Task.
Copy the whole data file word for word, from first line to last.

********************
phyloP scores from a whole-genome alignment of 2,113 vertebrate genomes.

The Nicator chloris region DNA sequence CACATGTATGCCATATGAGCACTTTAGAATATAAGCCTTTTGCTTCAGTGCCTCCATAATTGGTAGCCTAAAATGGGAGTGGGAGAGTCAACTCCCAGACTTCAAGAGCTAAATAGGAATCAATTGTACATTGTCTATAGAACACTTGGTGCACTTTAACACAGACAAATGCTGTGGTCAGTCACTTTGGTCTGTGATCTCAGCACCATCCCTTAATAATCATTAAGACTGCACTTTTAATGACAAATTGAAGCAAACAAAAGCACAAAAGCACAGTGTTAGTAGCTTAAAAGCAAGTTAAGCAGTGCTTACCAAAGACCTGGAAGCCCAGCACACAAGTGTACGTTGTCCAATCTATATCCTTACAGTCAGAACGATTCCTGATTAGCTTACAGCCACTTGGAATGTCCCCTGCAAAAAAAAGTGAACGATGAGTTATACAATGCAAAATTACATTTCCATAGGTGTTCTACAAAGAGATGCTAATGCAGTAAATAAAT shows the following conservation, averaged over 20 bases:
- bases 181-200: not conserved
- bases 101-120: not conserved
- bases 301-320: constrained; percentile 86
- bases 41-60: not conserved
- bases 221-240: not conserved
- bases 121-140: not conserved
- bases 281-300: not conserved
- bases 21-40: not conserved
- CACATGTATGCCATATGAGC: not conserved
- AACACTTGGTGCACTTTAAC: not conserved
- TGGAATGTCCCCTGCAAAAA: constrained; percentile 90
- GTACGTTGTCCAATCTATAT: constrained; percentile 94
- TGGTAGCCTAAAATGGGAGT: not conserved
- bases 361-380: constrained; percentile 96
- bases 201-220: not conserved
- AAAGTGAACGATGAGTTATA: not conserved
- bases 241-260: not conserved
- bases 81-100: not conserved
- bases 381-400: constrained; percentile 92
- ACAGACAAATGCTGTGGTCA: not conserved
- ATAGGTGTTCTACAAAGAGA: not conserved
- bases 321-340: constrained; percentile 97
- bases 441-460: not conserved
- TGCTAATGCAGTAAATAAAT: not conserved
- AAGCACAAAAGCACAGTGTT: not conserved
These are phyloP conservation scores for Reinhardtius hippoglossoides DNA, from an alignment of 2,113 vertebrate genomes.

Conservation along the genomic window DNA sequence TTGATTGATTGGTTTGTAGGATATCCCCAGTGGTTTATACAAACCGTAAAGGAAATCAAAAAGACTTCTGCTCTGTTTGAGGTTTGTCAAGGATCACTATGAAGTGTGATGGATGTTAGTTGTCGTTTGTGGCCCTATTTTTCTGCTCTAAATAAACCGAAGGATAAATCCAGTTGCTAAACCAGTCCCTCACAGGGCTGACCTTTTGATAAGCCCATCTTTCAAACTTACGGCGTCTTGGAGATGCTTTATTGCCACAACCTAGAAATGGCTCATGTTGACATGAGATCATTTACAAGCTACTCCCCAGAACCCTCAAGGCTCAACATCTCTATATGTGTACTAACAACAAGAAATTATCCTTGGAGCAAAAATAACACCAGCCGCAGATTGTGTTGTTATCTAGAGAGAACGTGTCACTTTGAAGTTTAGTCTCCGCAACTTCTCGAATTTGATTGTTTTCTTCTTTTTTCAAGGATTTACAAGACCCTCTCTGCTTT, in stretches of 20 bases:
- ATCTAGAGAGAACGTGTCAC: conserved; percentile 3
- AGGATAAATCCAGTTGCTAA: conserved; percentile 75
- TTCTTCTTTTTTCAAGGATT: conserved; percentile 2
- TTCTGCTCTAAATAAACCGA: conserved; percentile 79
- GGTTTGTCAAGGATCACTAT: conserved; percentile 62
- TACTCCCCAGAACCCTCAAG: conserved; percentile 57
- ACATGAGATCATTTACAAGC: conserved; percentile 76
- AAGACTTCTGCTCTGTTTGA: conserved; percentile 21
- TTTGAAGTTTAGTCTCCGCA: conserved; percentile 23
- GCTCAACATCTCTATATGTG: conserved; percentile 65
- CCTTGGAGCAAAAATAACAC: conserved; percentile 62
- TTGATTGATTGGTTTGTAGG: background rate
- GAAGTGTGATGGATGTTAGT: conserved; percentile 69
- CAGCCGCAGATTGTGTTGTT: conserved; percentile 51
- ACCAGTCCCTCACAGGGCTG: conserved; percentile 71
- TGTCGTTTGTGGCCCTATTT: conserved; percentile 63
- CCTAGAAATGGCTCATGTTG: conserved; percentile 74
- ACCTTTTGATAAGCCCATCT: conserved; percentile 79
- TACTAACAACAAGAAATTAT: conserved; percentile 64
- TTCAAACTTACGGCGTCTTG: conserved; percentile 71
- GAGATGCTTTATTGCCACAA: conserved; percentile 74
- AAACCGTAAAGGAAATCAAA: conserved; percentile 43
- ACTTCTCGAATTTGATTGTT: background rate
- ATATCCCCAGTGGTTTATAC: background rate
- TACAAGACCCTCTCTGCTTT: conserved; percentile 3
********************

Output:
phyloP scores from a whole-genome alignment of 2,113 vertebrate genomes.

The Nicator chloris region DNA sequence CACATGTATGCCATATGAGCACTTTAGAATATAAGCCTTTTGCTTCAGTGCCTCCATAATTGGTAGCCTAAAATGGGAGTGGGAGAGTCAACTCCCAGACTTCAAGAGCTAAATAGGAATCAATTGTACATTGTCTATAGAACACTTGGTGCACTTTAACACAGACAAATGCTGTGGTCAGTCACTTTGGTCTGTGATCTCAGCACCATCCCTTAATAATCATTAAGACTGCACTTTTAATGACAAATTGAAGCAAACAAAAGCACAAAAGCACAGTGTTAGTAGCTTAAAAGCAAGTTAAGCAGTGCTTACCAAAGACCTGGAAGCCCAGCACACAAGTGTACGTTGTCCAATCTATATCCTTACAGTCAGAACGATTCCTGATTAGCTTACAGCCACTTGGAATGTCCCCTGCAAAAAAAAGTGAACGATGAGTTATACAATGCAAAATTACATTTCCATAGGTGTTCTACAAAGAGATGCTAATGCAGTAAATAAAT shows the following conservation, averaged over 20 bases:
- bases 181-200: not conserved
- bases 101-120: not conserved
- bases 301-320: constrained; percentile 86
- bases 41-60: not conserved
- bases 221-240: not conserved
- bases 121-140: not conserved
- bases 281-300: not conserved
- bases 21-40: not conserved
- CACATGTATGCCATATGAGC: not conserved
- AACACTTGGTGCACTTTAAC: not conserved
- TGGAATGTCCCCTGCAAAAA: constrained; percentile 90
- GTACGTTGTCCAATCTATAT: constrained; percentile 94
- TGGTAGCCTAAAATGGGAGT: not conserved
- bases 361-380: constrained; percentile 96
- bases 201-220: not conserved
- AAAGTGAACGATGAGTTATA: not conserved
- bases 241-260: not conserved
- bases 81-100: not conserved
- bases 381-400: constrained; percentile 92
- ACAGACAAATGCTGTGGTCA: not conserved
- ATAGGTGTTCTACAAAGAGA: not conserved
- bases 321-340: constrained; percentile 97
- bases 441-460: not conserved
- TGCTAATGCAGTAAATAAAT: not conserved
- AAGCACAAAAGCACAGTGTT: not conserved
These are phyloP conservation scores for Reinhardtius hippoglossoides DNA, from an alignment of 2,113 vertebrate genomes.

Conservation along the genomic window DNA sequence TTGATTGATTGGTTTGTAGGATATCCCCAGTGGTTTATACAAACCGTAAAGGAAATCAAAAAGACTTCTGCTCTGTTTGAGGTTTGTCAAGGATCACTATGAAGTGTGATGGATGTTAGTTGTCGTTTGTGGCCCTATTTTTCTGCTCTAAATAAACCGAAGGATAAATCCAGTTGCTAAACCAGTCCCTCACAGGGCTGACCTTTTGATAAGCCCATCTTTCAAACTTACGGCGTCTTGGAGATGCTTTATTGCCACAACCTAGAAATGGCTCATGTTGACATGAGATCATTTACAAGCTACTCCCCAGAACCCTCAAGGCTCAACATCTCTATATGTGTACTAACAACAAGAAATTATCCTTGGAGCAAAAATAACACCAGCCGCAGATTGTGTTGTTATCTAGAGAGAACGTGTCACTTTGAAGTTTAGTCTCCGCAACTTCTCGAATTTGATTGTTTTCTTCTTTTTTCAAGGATTTACAAGACCCTCTCTGCTTT, in stretches of 20 bases:
- ATCTAGAGAGAACGTGTCAC: conserved; percentile 3
- AGGATAAATCCAGTTGCTAA: conserved; percentile 75
- TTCTTCTTTTTTCAAGGATT: conserved; percentile 2
- TTCTGCTCTAAATAAACCGA: conserved; percentile 79
- GGTTTGTCAAGGATCACTAT: conserved; percentile 62
- TACTCCCCAGAACCCTCAAG: conserved; percentile 57
- ACATGAGATCATTTACAAGC: conserved; percentile 76
- AAGACTTCTGCTCTGTTTGA: conserved; percentile 21
- TTTGAAGTTTAGTCTCCGCA: conserved; percentile 23
- GCTCAACATCTCTATATGTG: conserved; percentile 65
- CCTTGGAGCAAAAATAACAC: conserved; percentile 62
- TTGATTGATTGGTTTGTAGG: background rate
- GAAGTGTGATGGATGTTAGT: conserved; percentile 69
- CAGCCGCAGATTGTGTTGTT: conserved; percentile 51
- ACCAGTCCCTCACAGGGCTG: conserved; percentile 71
- TGTCGTTTGTGGCCCTATTT: conserved; percentile 63
- CCTAGAAATGGCTCATGTTG: conserved; percentile 74
- ACCTTTTGATAAGCCCATCT: conserved; percentile 79
- TACTAACAACAAGAAATTAT: conserved; percentile 64
- TTCAAACTTACGGCGTCTTG: conserved; percentile 71
- GAGATGCTTTATTGCCACAA: conserved; percentile 74
- AAACCGTAAAGGAAATCAAA: conserved; percentile 43
- ACTTCTCGAATTTGATTGTT: background rate
- ATATCCCCAGTGGTTTATAC: background rate
- TACAAGACCCTCTCTGCTTT: conserved; percentile 3